Purpose – The aim of this study was to investigate the relationship between wine drinkers' product involvement and their engagement with wine quality. It examined particularly how they conceptualise quality, how they evaluate it, and the dimensions of quality they focus on. Design/methodology/approach – The study used focus groups (including wine tasting as a stimulus) and individual interviews to elicit data. Wine drinkers across Australia were informants for the study. Findings – There appears to be a relationship between involvement level and how wine quality is perceived. Higher‐involvement drinkers seemed more inclined to conceptualise wine quality as objective whereas lower‐involvement consumers tended to see it as subjective. Lower‐involvement informants often focused more on sensory dimensions of wine quality (like flavour or smoothness), while high‐involvement drinkers used more cognitive dimensions such as interest or complexity. Further, there appears to be evidence for a group of medium‐involvement consumers, with some distinct characteristics. Research limitations/implications – The research suggests that consumers' understanding of wine quality is substantially dependent on their involvement level. This finding is tentative as the study used only qualitative methods in a single Anglophone country. Nevertheless, there are suggestions that the approach which consumers use to evaluate quality varies depending on involvement level and that consumption behaviour is substantially different. These issues warrant further investigation. Originality/value – The paper synthesises two aspects of marketing research; the understanding of quality and the concept of involvement.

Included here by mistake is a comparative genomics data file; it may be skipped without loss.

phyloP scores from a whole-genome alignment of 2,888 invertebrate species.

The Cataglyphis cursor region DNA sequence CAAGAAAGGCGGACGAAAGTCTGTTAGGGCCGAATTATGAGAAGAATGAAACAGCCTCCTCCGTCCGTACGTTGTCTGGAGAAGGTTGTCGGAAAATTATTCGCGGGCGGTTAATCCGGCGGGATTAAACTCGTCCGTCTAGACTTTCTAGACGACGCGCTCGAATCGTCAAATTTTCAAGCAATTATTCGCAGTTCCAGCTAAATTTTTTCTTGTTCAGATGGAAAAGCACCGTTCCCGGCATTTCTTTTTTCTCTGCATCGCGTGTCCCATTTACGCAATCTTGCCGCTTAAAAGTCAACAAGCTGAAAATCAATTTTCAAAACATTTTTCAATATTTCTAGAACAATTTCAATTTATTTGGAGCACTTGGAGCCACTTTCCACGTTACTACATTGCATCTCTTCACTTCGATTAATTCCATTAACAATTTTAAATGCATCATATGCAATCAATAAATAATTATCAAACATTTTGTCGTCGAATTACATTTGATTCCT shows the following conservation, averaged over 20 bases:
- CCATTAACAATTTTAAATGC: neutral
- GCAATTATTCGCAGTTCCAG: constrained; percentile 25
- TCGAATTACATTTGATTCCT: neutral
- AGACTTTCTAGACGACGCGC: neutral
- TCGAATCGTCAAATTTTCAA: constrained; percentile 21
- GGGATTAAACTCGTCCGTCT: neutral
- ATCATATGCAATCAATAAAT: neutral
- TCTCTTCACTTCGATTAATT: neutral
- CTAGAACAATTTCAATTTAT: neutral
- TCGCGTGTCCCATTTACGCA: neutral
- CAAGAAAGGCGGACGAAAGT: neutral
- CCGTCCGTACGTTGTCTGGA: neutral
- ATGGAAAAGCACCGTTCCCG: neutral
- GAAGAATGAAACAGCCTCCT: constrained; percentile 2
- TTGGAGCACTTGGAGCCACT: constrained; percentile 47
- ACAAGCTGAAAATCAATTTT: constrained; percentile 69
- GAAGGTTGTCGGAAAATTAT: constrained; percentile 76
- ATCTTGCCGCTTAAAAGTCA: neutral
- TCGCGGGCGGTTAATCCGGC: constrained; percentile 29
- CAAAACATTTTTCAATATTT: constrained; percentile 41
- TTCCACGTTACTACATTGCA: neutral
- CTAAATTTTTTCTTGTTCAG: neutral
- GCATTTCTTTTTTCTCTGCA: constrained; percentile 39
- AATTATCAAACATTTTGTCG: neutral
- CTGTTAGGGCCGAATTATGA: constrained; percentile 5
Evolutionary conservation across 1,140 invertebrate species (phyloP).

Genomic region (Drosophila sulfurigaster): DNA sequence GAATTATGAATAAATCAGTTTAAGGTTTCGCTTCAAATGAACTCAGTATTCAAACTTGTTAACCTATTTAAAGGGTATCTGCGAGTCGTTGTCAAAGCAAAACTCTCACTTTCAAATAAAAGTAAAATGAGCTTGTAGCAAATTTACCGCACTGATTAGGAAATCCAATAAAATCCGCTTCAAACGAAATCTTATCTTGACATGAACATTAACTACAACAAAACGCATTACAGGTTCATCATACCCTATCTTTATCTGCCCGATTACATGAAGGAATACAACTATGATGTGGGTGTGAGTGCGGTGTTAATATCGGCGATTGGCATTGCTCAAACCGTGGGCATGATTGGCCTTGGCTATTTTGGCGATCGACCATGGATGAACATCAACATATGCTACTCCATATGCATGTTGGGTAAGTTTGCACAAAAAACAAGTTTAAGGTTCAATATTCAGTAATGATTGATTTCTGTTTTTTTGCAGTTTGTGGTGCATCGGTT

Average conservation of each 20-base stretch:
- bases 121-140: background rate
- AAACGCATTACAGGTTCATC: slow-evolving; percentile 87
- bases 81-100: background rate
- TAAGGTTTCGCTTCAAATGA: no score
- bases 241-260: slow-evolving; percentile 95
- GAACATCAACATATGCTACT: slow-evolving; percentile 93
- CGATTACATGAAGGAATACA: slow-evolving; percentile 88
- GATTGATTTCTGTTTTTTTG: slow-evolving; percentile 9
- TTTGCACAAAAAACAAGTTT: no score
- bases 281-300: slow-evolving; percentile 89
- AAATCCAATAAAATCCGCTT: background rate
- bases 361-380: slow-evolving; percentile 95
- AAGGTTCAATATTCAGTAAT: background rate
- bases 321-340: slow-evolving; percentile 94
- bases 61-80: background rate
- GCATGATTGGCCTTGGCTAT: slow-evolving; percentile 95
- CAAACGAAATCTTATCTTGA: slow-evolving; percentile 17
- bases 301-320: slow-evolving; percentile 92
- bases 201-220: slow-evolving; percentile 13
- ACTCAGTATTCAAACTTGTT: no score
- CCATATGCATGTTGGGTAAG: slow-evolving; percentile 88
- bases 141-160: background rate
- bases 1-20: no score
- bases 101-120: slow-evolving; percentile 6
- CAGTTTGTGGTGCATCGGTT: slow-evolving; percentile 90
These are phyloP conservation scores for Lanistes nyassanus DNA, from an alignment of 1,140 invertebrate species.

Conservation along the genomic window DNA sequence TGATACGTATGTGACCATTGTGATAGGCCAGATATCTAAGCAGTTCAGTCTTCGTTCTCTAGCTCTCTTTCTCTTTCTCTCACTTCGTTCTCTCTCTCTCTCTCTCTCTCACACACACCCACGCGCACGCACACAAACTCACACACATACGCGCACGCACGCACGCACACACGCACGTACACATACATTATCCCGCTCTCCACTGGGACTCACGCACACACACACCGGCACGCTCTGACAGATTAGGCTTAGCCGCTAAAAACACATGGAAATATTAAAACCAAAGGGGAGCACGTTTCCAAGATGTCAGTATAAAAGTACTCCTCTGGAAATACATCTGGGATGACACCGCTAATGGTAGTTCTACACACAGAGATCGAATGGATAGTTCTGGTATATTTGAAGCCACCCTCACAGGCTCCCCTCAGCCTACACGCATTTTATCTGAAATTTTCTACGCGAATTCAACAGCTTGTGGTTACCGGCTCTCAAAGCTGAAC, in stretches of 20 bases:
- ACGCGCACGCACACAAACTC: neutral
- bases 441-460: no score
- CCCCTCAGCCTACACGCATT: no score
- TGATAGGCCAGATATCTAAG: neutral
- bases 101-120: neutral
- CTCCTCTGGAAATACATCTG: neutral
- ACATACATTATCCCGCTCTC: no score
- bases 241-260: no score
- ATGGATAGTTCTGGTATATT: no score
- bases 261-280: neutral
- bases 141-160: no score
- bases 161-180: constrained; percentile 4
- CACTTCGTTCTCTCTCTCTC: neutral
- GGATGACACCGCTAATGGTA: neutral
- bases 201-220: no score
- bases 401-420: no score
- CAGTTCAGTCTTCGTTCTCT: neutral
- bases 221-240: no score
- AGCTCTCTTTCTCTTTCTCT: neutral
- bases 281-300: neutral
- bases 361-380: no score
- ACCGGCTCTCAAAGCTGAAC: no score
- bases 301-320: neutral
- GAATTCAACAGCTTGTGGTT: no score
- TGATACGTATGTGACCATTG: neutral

Qualitative Market Research: An International Journal – Emerald Publishing
Published: Apr 1, 2006
Keywords: Wines; Quality; Quality concepts; Consumer behaviour; Australia
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